Palestinian Refugees. (Introduction)

By Bahdi, Reem | Refuge, February 2003 | Go to article overview

Palestinian Refugees. (Introduction)


Bahdi, Reem, Refuge


"Due recognition," writes Charles Taylor, "is not just a courtesy we owe people. It is a vital human need." (1) The history of Palestinian refugees is very much about the vital yet elusive quest for recognition. Palestinian refugees have struggled to be heard and understood since approximately one-half of the Palestinian population was displaced from historic Palestine in 1948. Though they remain scattered around the world, Palestinian refugees have steadfastly refused to allow their individual or collective identities to be swept into the dustbin of history.

Refuge's decision to dedicate this volume to Palestinian refugees represents a scholarly landmark in Canada. To the best of my knowledge, this is the first Canadian journal to focus an issue on Palestinian refugees. With this fact in mind, the editors of Refuge had two goals in bringing together the authors represented in this volume. First, we sought to create a space where Palestinian refugee voices might be heard. Second, we sought to create a place where contested narratives and policies can be examined. Taken collectively, the papers that comprise this volume testify that recognition is indeed more than a due courtesy we owe people. Recognition is intimately connected to identity, narrative, time, space, power, justice, and nation.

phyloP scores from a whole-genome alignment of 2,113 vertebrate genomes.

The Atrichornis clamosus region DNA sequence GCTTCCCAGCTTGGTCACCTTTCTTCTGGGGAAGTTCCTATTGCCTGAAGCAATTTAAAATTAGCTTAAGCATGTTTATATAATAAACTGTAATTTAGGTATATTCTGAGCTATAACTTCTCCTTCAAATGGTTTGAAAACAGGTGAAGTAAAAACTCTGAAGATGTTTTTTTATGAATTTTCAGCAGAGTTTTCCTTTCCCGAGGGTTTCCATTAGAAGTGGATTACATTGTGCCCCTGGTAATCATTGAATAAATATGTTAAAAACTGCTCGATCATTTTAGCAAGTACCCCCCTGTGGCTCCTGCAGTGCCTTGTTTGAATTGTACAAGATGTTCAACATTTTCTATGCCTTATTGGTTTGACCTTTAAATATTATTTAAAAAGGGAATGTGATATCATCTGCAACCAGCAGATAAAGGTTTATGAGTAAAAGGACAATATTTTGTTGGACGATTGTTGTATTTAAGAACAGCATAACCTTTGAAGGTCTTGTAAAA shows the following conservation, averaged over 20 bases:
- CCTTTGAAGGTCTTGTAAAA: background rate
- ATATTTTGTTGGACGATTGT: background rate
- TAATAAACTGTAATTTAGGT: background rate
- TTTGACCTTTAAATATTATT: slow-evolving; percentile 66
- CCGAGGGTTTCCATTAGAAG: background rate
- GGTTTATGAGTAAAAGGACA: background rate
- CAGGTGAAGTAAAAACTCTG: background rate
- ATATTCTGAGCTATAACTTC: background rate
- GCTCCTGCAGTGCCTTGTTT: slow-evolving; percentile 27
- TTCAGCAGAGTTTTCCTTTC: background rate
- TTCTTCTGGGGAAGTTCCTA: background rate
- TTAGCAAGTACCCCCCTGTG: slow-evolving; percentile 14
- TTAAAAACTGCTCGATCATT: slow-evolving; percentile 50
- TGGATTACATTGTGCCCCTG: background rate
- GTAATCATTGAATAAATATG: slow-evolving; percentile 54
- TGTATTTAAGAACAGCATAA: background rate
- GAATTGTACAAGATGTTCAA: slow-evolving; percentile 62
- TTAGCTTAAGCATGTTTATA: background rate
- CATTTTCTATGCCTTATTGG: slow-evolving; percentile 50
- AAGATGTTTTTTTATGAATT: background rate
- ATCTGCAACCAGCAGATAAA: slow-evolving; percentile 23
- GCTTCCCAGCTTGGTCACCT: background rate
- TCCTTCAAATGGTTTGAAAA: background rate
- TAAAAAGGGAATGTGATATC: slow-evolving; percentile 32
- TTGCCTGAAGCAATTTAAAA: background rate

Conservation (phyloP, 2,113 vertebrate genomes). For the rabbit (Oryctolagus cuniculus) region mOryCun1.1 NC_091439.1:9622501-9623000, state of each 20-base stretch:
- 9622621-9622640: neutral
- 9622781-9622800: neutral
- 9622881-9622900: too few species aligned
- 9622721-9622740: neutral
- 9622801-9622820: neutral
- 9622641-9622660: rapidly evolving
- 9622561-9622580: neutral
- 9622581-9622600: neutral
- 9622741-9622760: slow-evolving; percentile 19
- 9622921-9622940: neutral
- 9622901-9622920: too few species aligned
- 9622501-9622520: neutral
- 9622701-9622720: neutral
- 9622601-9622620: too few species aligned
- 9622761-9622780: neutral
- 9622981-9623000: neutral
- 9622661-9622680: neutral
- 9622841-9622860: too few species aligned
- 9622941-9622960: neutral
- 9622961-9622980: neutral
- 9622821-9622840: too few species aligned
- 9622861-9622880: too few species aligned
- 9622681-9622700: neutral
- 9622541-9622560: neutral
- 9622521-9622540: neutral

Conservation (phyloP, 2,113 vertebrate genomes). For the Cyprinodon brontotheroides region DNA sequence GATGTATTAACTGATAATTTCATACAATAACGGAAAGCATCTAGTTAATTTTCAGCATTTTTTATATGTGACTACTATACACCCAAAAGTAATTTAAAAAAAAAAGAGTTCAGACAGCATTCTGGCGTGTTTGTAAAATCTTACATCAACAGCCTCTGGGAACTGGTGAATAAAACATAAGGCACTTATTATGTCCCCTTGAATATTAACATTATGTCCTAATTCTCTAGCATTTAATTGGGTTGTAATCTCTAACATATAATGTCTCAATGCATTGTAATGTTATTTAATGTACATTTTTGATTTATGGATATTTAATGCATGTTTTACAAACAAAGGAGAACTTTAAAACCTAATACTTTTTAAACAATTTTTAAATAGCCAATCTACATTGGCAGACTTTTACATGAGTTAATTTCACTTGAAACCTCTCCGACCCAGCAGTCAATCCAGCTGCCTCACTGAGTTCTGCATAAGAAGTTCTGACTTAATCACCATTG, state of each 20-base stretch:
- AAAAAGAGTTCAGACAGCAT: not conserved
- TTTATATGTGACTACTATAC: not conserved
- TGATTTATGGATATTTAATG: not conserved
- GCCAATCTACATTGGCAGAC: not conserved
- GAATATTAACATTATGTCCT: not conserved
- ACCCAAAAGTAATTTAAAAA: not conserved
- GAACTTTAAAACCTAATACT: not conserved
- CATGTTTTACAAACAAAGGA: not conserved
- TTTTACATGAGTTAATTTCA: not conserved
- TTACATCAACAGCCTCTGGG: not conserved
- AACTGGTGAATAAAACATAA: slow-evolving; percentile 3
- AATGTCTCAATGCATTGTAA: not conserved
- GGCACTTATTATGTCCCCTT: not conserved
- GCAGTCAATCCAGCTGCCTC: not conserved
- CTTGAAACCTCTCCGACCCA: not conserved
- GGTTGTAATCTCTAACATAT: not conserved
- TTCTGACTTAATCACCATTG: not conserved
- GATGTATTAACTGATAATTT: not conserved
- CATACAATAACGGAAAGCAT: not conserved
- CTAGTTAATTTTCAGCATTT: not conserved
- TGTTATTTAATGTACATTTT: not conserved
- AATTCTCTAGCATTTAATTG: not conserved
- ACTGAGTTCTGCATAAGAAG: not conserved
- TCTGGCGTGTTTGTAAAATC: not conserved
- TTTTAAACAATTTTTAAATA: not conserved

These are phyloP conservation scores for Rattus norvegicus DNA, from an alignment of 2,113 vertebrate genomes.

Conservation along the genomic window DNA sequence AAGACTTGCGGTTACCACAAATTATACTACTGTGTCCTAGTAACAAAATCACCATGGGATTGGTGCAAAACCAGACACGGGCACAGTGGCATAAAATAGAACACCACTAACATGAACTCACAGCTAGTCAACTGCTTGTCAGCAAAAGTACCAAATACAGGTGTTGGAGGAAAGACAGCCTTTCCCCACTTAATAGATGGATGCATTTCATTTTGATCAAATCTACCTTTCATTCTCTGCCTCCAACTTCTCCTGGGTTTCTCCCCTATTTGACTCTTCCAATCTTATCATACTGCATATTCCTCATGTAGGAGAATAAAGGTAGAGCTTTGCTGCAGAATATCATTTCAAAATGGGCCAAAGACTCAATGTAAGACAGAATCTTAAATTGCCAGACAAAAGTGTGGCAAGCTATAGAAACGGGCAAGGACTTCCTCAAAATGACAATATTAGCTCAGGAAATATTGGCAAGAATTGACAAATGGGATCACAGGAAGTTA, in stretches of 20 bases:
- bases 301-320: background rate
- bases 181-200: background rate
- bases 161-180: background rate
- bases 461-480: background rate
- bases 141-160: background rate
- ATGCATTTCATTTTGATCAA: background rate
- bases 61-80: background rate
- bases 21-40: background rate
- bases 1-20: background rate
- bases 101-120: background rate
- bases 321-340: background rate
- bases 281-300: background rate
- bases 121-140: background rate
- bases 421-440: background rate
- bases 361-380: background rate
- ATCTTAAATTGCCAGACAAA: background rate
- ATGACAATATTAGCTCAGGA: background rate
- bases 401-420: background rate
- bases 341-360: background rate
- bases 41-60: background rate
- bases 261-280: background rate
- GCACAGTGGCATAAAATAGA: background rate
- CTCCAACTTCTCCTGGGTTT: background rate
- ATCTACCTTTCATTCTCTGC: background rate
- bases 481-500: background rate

Hillel Cohen focuses on identity, narrative, time, space, and power with his examination of the policies governing the lives of Palestinian refugees who remained within Israel after 1948. Although they eventually took up Israeli citizenship, many of the displaced who remain within Israel have not cast off their refugee or Palestinian identities. Cohen documents how Palestinian history and geography was obliterated from Israeli textbooks in an attempt to obliterate "Palestinianness" from the minds of the Palestinian citizens of Israel. He also points to ways in which the Israeli national identity is inextricably linked with denial of Palestinian identity. Such denial, however, has proven impossible in part because it has met with resistance within Palestinian communities who have demanded recognition of their complex identities.